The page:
curvy pathOther days we drag our feet, weighted down by uncertainty about what we may face. We have to dig deep to take the next begrudging step into a novel experience, tentatively exploring an unfamiliar path we have not traveled before. We steady ourselves with a brief prayer, a whispered plea of trusting God to hold us fast on His path for us.

In this season of graduations and life transitions, you may be facing the challenge of embarking upon a fresh path or launching a family member on a new journey. As you tentatively approach this unknown doorway, may you have the courage to reach forward and lean in to a new venture…knowing that someone is tenderly looking over their shoulder to make sure you are on your way.

doorway in brick wall



“My steps have held fast to your paths; my feet have not slipped.” Psalm 17:6



Starter threads

How does God transform the ordinary threadsthose events and experiences of our day-to-day moments…into extraordinary tapestries of our unique life stories? How can we honor His workmanship as He does this artful transformation in us? 

Beginnings

Each of us are given “starter” threads that are unique to us. These are individualized and personal, representing a broad spectrum of colors, unique textures, and varied lengths. We develop our threads over time, through life experiences and choices we make. We’re impacted by those around us, whether they nurture and encourage us, strengthening us and weaving us tight…or whether they don’t.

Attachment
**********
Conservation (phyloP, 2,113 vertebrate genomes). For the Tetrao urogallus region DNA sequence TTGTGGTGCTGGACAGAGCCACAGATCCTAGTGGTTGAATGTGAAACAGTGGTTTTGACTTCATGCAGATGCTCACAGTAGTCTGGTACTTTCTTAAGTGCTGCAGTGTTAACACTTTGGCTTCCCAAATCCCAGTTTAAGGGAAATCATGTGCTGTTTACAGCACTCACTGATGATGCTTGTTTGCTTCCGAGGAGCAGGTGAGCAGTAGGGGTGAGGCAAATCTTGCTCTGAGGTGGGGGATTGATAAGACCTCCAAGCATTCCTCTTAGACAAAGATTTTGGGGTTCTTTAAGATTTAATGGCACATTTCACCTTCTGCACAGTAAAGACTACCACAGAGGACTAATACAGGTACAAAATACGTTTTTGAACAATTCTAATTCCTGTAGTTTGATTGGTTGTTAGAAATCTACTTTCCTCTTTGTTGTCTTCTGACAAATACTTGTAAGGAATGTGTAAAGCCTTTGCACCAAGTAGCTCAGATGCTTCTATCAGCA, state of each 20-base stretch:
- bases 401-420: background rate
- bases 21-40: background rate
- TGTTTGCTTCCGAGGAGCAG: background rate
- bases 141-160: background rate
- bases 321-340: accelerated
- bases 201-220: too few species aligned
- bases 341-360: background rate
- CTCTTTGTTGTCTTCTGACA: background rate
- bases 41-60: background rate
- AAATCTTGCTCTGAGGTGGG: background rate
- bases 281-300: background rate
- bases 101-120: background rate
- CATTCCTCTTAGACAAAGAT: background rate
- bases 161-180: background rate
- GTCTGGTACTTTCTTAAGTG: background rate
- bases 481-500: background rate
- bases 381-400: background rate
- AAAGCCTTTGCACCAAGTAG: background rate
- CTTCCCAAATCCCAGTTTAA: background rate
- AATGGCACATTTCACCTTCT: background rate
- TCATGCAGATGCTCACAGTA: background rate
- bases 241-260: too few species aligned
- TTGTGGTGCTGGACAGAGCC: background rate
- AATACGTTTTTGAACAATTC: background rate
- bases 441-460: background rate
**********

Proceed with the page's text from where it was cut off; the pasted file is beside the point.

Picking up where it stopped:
yarnAs parents we have the opportunity to nurture these “starter” threads in our children, to provide them with what they need to grow. Do we settle for the basics? Or do we strive for a complicated weaving of academics and extracurricular activities to stretch them? How do we balance what each individual child needs in the midst of a large family? How do we buffer our children from negative life experiences that are inevitable? When do we protect and when do we challenge? When do we WEAVE in and strengthen their fragile strands? When do we step back and allow them to make their own connections, threading our past into their future?

Through Jesus’ offering, we have the capacity to become a beautiful tapestry representing His love and strength. Focusing on Him each day to help us develop our threads in the most beautiful way possible is our challenge. We are His design, but we have to yield to His process. This can feel out-of-control and messy at times. I struggle to maintain an openness to His work in me. Yielding is hard to do.


“Create in me a pure heart, O God, and renew a steadfast spirit in me.” Psalm 51:10


pillow tapestryA tapestry can be decorative or functional, providing warmth and comfort. It can represent one’s cultural influences or historical significance. A tapestry includes many different textures which add depth and reflect unique characteristics. Some parts may be rough while others are soft. Some portions may be scratchy where the threads were rubbed the wrong way. This may represent a time when we weren’t following God’s plan for us — going against the grain/weave He intended for us.

Tapestries have a vast array of colors. The more color is woven into one’s tapestry, the more life experiences it represents. Colors that are deeply saturated reflect intense experiences whereas lighter colors may reflect more carefree times in our lives.